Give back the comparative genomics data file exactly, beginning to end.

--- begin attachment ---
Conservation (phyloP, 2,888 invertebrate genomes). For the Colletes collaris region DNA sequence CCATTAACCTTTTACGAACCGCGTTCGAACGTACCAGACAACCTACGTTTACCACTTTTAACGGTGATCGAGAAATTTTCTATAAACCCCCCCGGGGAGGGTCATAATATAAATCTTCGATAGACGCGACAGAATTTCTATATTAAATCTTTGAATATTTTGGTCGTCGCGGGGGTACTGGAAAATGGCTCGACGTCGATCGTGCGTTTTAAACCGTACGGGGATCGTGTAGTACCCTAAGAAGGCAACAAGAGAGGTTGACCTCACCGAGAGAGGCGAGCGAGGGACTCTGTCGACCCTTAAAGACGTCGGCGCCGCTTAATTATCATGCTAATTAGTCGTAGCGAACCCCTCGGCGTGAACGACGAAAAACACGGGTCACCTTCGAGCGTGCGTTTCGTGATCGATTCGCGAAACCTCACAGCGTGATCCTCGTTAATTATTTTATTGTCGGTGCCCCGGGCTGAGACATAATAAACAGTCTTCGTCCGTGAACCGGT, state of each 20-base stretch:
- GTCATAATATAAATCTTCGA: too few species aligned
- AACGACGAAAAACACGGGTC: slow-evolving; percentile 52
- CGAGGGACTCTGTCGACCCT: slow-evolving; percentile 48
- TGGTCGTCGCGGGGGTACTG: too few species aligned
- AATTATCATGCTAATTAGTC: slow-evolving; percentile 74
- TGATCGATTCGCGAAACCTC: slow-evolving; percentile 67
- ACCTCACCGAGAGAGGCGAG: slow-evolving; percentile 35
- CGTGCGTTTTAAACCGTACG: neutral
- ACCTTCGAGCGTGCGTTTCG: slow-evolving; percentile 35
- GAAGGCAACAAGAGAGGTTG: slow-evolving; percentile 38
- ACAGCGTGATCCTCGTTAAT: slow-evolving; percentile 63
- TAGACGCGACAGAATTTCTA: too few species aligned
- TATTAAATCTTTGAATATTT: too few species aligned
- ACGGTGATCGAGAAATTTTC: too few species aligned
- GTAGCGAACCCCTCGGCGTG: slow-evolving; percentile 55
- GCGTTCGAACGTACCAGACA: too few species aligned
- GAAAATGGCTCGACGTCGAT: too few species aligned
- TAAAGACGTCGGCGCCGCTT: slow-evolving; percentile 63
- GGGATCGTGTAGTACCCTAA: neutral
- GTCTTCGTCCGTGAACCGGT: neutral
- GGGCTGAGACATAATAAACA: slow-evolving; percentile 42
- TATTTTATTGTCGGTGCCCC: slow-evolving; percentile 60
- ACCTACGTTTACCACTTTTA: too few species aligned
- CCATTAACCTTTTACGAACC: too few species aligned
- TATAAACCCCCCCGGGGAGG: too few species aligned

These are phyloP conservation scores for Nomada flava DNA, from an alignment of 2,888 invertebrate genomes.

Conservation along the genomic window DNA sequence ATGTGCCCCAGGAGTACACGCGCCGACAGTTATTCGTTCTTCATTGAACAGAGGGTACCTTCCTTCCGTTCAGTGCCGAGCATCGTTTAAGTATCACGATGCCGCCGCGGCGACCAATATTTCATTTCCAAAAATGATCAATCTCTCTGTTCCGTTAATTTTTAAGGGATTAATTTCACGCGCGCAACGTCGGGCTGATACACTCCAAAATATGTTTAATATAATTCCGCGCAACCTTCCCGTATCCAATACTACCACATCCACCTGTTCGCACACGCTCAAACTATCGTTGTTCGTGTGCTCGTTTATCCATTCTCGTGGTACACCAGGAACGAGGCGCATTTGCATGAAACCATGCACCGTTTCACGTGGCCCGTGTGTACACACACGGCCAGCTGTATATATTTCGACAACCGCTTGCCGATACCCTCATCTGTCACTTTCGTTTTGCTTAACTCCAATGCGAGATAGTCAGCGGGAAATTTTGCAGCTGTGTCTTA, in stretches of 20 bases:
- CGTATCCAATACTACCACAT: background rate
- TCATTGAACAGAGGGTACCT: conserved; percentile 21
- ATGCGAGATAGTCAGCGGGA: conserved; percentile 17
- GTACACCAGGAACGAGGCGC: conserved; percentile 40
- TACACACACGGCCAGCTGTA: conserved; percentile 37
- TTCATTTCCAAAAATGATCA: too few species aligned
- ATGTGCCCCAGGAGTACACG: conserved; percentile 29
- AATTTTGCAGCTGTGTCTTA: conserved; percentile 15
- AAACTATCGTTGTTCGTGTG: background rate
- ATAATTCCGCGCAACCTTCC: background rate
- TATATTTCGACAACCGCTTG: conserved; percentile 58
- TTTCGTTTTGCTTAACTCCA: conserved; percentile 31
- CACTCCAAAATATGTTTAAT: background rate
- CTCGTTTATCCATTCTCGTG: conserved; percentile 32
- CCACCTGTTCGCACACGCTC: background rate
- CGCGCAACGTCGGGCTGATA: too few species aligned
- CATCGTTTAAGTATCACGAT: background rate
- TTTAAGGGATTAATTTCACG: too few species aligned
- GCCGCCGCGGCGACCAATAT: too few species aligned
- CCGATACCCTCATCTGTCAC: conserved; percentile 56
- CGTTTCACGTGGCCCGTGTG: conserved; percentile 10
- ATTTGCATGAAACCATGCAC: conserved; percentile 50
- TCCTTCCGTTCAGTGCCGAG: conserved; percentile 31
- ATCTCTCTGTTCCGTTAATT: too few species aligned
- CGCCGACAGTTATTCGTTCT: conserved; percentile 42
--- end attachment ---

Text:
Conservation (phyloP, 2,888 invertebrate genomes). For the Colletes collaris region DNA sequence CCATTAACCTTTTACGAACCGCGTTCGAACGTACCAGACAACCTACGTTTACCACTTTTAACGGTGATCGAGAAATTTTCTATAAACCCCCCCGGGGAGGGTCATAATATAAATCTTCGATAGACGCGACAGAATTTCTATATTAAATCTTTGAATATTTTGGTCGTCGCGGGGGTACTGGAAAATGGCTCGACGTCGATCGTGCGTTTTAAACCGTACGGGGATCGTGTAGTACCCTAAGAAGGCAACAAGAGAGGTTGACCTCACCGAGAGAGGCGAGCGAGGGACTCTGTCGACCCTTAAAGACGTCGGCGCCGCTTAATTATCATGCTAATTAGTCGTAGCGAACCCCTCGGCGTGAACGACGAAAAACACGGGTCACCTTCGAGCGTGCGTTTCGTGATCGATTCGCGAAACCTCACAGCGTGATCCTCGTTAATTATTTTATTGTCGGTGCCCCGGGCTGAGACATAATAAACAGTCTTCGTCCGTGAACCGGT, state of each 20-base stretch:
- GTCATAATATAAATCTTCGA: too few species aligned
- AACGACGAAAAACACGGGTC: slow-evolving; percentile 52
- CGAGGGACTCTGTCGACCCT: slow-evolving; percentile 48
- TGGTCGTCGCGGGGGTACTG: too few species aligned
- AATTATCATGCTAATTAGTC: slow-evolving; percentile 74
- TGATCGATTCGCGAAACCTC: slow-evolving; percentile 67
- ACCTCACCGAGAGAGGCGAG: slow-evolving; percentile 35
- CGTGCGTTTTAAACCGTACG: neutral
- ACCTTCGAGCGTGCGTTTCG: slow-evolving; percentile 35
- GAAGGCAACAAGAGAGGTTG: slow-evolving; percentile 38
- ACAGCGTGATCCTCGTTAAT: slow-evolving; percentile 63
- TAGACGCGACAGAATTTCTA: too few species aligned
- TATTAAATCTTTGAATATTT: too few species aligned
- ACGGTGATCGAGAAATTTTC: too few species aligned
- GTAGCGAACCCCTCGGCGTG: slow-evolving; percentile 55
- GCGTTCGAACGTACCAGACA: too few species aligned
- GAAAATGGCTCGACGTCGAT: too few species aligned
- TAAAGACGTCGGCGCCGCTT: slow-evolving; percentile 63
- GGGATCGTGTAGTACCCTAA: neutral
- GTCTTCGTCCGTGAACCGGT: neutral
- GGGCTGAGACATAATAAACA: slow-evolving; percentile 42
- TATTTTATTGTCGGTGCCCC: slow-evolving; percentile 60
- ACCTACGTTTACCACTTTTA: too few species aligned
- CCATTAACCTTTTACGAACC: too few species aligned
- TATAAACCCCCCCGGGGAGG: too few species aligned

These are phyloP conservation scores for Nomada flava DNA, from an alignment of 2,888 invertebrate genomes.

Conservation along the genomic window DNA sequence ATGTGCCCCAGGAGTACACGCGCCGACAGTTATTCGTTCTTCATTGAACAGAGGGTACCTTCCTTCCGTTCAGTGCCGAGCATCGTTTAAGTATCACGATGCCGCCGCGGCGACCAATATTTCATTTCCAAAAATGATCAATCTCTCTGTTCCGTTAATTTTTAAGGGATTAATTTCACGCGCGCAACGTCGGGCTGATACACTCCAAAATATGTTTAATATAATTCCGCGCAACCTTCCCGTATCCAATACTACCACATCCACCTGTTCGCACACGCTCAAACTATCGTTGTTCGTGTGCTCGTTTATCCATTCTCGTGGTACACCAGGAACGAGGCGCATTTGCATGAAACCATGCACCGTTTCACGTGGCCCGTGTGTACACACACGGCCAGCTGTATATATTTCGACAACCGCTTGCCGATACCCTCATCTGTCACTTTCGTTTTGCTTAACTCCAATGCGAGATAGTCAGCGGGAAATTTTGCAGCTGTGTCTTA, in stretches of 20 bases:
- CGTATCCAATACTACCACAT: background rate
- TCATTGAACAGAGGGTACCT: conserved; percentile 21
- ATGCGAGATAGTCAGCGGGA: conserved; percentile 17
- GTACACCAGGAACGAGGCGC: conserved; percentile 40
- TACACACACGGCCAGCTGTA: conserved; percentile 37
- TTCATTTCCAAAAATGATCA: too few species aligned
- ATGTGCCCCAGGAGTACACG: conserved; percentile 29
- AATTTTGCAGCTGTGTCTTA: conserved; percentile 15
- AAACTATCGTTGTTCGTGTG: background rate
- ATAATTCCGCGCAACCTTCC: background rate
- TATATTTCGACAACCGCTTG: conserved; percentile 58
- TTTCGTTTTGCTTAACTCCA: conserved; percentile 31
- CACTCCAAAATATGTTTAAT: background rate
- CTCGTTTATCCATTCTCGTG: conserved; percentile 32
- CCACCTGTTCGCACACGCTC: background rate
- CGCGCAACGTCGGGCTGATA: too few species aligned
- CATCGTTTAAGTATCACGAT: background rate
- TTTAAGGGATTAATTTCACG: too few species aligned
- GCCGCCGCGGCGACCAATAT: too few species aligned
- CCGATACCCTCATCTGTCAC: conserved; percentile 56
- CGTTTCACGTGGCCCGTGTG: conserved; percentile 10
- ATTTGCATGAAACCATGCAC: conserved; percentile 50
- TCCTTCCGTTCAGTGCCGAG: conserved; percentile 31
- ATCTCTCTGTTCCGTTAATT: too few species aligned
- CGCCGACAGTTATTCGTTCT: conserved; percentile 42